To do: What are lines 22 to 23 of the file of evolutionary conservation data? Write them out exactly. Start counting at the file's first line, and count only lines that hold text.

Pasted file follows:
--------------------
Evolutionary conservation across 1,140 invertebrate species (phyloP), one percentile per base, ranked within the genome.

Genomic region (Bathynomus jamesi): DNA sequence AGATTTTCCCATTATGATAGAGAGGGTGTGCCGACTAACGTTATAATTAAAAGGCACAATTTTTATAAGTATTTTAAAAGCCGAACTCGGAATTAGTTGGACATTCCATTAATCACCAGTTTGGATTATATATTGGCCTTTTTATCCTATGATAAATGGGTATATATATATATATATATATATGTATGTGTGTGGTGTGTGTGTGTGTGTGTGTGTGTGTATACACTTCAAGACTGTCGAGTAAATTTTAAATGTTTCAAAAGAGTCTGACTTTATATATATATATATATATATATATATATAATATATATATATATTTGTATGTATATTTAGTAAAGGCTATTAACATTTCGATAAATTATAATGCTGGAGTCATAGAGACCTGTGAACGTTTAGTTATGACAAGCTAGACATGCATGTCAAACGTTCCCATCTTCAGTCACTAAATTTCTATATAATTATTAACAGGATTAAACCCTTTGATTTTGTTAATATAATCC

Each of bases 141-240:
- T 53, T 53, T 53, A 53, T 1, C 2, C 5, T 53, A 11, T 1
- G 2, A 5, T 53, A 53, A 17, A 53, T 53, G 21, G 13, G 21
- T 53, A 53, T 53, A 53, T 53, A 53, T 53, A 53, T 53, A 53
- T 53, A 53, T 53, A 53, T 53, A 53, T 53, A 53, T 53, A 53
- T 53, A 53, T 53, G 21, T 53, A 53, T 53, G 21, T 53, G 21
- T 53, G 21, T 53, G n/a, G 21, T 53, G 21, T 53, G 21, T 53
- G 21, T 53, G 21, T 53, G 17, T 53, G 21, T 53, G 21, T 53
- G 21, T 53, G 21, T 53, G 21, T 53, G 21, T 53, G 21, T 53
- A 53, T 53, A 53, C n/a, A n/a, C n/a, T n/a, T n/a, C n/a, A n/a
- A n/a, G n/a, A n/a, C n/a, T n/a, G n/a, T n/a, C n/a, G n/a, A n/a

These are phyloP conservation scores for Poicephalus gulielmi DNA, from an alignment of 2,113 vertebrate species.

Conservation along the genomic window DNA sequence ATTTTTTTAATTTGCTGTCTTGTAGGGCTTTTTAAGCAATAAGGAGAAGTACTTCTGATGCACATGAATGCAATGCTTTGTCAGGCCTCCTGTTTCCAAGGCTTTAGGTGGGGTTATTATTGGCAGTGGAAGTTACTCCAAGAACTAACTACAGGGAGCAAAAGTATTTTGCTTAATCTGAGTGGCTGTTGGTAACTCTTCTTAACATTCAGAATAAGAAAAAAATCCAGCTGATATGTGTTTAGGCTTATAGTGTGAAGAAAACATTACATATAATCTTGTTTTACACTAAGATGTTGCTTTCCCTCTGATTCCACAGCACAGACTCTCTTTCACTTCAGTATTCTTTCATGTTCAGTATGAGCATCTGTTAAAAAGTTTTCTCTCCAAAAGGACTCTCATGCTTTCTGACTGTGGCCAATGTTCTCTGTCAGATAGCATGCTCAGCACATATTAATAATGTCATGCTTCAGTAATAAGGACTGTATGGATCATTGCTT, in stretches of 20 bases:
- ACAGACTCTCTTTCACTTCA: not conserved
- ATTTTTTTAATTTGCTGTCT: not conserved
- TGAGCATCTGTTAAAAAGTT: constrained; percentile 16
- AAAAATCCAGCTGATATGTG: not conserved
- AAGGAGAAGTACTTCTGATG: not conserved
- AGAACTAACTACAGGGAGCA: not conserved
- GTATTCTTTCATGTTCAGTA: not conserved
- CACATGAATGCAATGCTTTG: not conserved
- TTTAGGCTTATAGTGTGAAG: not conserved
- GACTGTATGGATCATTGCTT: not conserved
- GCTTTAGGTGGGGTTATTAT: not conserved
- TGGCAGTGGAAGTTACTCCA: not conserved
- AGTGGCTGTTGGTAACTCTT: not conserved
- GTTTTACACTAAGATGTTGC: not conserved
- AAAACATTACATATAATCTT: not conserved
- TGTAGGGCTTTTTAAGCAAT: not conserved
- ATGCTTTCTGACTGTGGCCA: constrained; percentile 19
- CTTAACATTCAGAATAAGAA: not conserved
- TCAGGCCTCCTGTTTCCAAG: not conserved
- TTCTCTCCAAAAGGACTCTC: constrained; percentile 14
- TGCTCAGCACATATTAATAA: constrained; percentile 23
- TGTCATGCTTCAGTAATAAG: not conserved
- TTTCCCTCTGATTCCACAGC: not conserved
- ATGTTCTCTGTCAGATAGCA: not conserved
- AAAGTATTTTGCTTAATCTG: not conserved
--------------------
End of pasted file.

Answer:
- GTATTCTTTCATGTTCAGTA: not conserved
- CACATGAATGCAATGCTTTG: not conserved